One of few apps aiming to inform consumers about human health concerns associated with seafood, not just environmental concerns. The basic setup is much appreciated – a simple alphabetical list with fish-shaped bullets color-coded by mercury content. Green means “go forth and eat”, red means there are demonstrated health impacts to consuming this level of mercury, and yellow means it’s approaching EPA’s limit of 0.3 mg/kg of mercury in the tissue. You can keep track of what you’ve eaten to develop a running tally of toxins in your body. The app itself, though, has two annoying traits that I find hard to get over: the screen turns black while scrolling so that you can’t see where in the list you are and you have to wait 45 seconds to get the full report should you click on a species for more information (ad-time). Good information, great idea, not so great implementation.

Safe Seafood

by Tobin Fisher, cost: $0.99 ($0.10 of this goes to Environmental Defense Fund)

iPhone only.

From what I can tell of their website, set up like Mercury in Seafood Lite minus the annoying ads and with a lot more information. If I had an iPhone, I would probably use it.

 

Fish4Health

by Charles Santerre, cost: free

This one’s designed for pregnant women and children (or people who cook for them), but the recommendations are useful even for the child-less. It also includes a few buttons explaining the benefits of eating fish and contain a warning about the dangers of raw seafood to unborn children. The “advice tab” contains the now-familiar listing by green,yellow, and red, of fish by their mercury and PCB content (though, sadly, missing pictures of the seafood types in the individual descriptions). Perhaps the most unusual and useful feature of this app, though, is a personal log of seafood eating that tracks both the bad (mercury) and the good (DHA) aspects of seafood consumption. It then offers recipes for the low-mercury fish. Overall, straightforward, easy-to-use: I’m definitely keeping this one, even if it’s just for those recipes. Plus, it’s built by a professor at Perdue – props for great outreach.

SeaChoice

by 1381802 Ontario Inc and SeaChoice

iPhone only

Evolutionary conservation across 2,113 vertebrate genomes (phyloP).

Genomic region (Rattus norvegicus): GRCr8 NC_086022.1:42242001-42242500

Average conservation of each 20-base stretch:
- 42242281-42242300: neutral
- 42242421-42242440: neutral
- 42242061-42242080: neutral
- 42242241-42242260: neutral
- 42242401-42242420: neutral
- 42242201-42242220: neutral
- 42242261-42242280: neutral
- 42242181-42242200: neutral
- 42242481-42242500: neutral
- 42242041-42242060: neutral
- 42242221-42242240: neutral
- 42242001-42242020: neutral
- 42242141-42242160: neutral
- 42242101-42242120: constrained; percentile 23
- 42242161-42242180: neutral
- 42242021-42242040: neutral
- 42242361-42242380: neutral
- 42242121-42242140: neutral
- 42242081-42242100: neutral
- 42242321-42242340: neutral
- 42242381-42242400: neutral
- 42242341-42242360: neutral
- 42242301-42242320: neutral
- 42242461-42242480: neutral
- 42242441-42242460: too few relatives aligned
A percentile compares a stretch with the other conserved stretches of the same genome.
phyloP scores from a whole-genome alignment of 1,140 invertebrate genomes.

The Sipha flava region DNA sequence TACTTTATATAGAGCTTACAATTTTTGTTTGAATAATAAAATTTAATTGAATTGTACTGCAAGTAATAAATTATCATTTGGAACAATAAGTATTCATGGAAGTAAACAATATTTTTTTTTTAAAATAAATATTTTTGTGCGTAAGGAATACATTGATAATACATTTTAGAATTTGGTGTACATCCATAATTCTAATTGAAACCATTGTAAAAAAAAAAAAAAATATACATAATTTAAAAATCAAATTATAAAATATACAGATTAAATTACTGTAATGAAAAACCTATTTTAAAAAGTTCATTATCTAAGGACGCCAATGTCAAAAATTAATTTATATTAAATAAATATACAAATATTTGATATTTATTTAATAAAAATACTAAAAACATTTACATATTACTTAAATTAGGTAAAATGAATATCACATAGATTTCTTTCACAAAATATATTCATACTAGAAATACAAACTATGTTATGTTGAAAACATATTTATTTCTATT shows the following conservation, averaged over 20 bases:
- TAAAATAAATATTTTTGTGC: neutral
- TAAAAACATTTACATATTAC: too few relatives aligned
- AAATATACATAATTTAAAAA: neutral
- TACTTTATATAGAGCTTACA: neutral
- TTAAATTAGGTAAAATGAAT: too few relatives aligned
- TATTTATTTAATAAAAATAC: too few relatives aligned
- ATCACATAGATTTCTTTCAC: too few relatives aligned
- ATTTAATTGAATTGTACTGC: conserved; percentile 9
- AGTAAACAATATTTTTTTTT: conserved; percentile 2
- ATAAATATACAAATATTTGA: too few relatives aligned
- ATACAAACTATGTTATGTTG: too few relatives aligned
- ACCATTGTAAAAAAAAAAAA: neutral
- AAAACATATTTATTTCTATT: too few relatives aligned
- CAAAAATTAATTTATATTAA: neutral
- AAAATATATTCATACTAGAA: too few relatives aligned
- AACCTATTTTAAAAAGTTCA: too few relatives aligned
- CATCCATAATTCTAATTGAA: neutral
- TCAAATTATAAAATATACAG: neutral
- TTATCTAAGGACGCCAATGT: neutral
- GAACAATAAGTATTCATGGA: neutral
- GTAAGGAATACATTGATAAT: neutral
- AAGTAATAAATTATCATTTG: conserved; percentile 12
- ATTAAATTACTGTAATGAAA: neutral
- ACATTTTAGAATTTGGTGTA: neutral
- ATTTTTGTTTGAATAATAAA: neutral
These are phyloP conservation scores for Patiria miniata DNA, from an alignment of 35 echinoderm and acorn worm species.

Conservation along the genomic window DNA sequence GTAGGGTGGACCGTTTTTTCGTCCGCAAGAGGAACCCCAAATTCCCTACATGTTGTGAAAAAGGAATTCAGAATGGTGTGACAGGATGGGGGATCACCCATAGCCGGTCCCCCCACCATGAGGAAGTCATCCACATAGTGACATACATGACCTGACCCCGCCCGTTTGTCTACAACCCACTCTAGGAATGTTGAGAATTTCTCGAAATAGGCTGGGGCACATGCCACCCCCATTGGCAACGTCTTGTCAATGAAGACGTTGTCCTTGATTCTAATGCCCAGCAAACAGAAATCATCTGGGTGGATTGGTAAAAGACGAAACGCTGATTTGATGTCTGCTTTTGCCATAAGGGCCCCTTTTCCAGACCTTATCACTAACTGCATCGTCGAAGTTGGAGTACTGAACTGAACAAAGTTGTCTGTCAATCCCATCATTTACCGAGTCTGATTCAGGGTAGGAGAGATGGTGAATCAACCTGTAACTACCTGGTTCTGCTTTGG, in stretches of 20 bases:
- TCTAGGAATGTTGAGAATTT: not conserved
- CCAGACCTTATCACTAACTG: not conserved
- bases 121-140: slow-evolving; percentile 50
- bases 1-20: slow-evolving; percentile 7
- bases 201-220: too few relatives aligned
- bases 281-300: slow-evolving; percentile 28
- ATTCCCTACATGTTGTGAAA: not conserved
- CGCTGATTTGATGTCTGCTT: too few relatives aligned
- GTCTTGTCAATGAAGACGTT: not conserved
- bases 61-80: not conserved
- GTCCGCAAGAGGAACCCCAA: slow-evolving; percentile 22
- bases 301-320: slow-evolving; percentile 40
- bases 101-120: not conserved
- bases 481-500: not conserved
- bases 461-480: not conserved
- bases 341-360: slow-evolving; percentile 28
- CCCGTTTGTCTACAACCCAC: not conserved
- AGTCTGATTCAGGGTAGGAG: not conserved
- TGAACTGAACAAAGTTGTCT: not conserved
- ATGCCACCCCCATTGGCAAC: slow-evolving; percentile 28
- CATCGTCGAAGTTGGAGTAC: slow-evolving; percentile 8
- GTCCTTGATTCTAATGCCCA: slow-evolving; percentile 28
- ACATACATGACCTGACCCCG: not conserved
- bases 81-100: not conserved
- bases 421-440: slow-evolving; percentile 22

Just guessing, but a summary can be found on the SeaChoice website: Canada’s version of our Monterey Bay Aquarium guide. Good for all you northerners.

 

OceanWise

by Ocean Wise

iPhone only

A more in-depth version of SeaChoice, it also includes Canadian seafood recommendations, but also locates nearby OceanWise restaurant and vendor partners, even allowing you to make reservations. There’s also a crowd-sourced gallery of sustainable seafood pictures that will make you want to find one of those restaurants.

 

Fishing identification:

WhatTheFish!

By FloodedTimber.org, cost: $0.99

Freshwater fish ID (North American only). I didn’t buy it because I live in a marine fish environment, but it advertises 10% of profits going to conservation groups. Apparently you can’t search by name, just scroll through pictures. Seems fairly par for the course.

 

 

The Pocket Fishermen and The Pocket Fishermen: Saltwater Edition

by Magic Mobile Developers, cost: free

The “search” offers you an alphabetical listing of photos of fish you might catch in fresh or salt water, respectively. Should you catch one and are unsure of the keeping-size, the app also offers links to the catch limits for all 50 states. You also get a short summary of the basic ecology and behavior of the fish you’ve caught as well as any fun facts, including world records. Good interface, one small ad on the bottom if you get the free option – or you could upgrade for $0.99. Something I think I’ll use on my next fishing trip.

 

Learning about the Ocean:

Cachalot

by Dave Johnston

It’s a digital textbook! Best on the iPad, this one adds interaction to learning about marine mammals and other megafauna. Can’t wait until I can get it too! ┬áHere’s a review.

RecText

by Scott Baker

No app necessary! This one’s for anglers to text North Carolina Sea Grant what they’ve caught. It’s learning and helping science at the same time! Find out more. It’s still in the pilot stages, but this seems like a really easy way to get enthusiasm on the water to help figure out what’s going on in the ocean.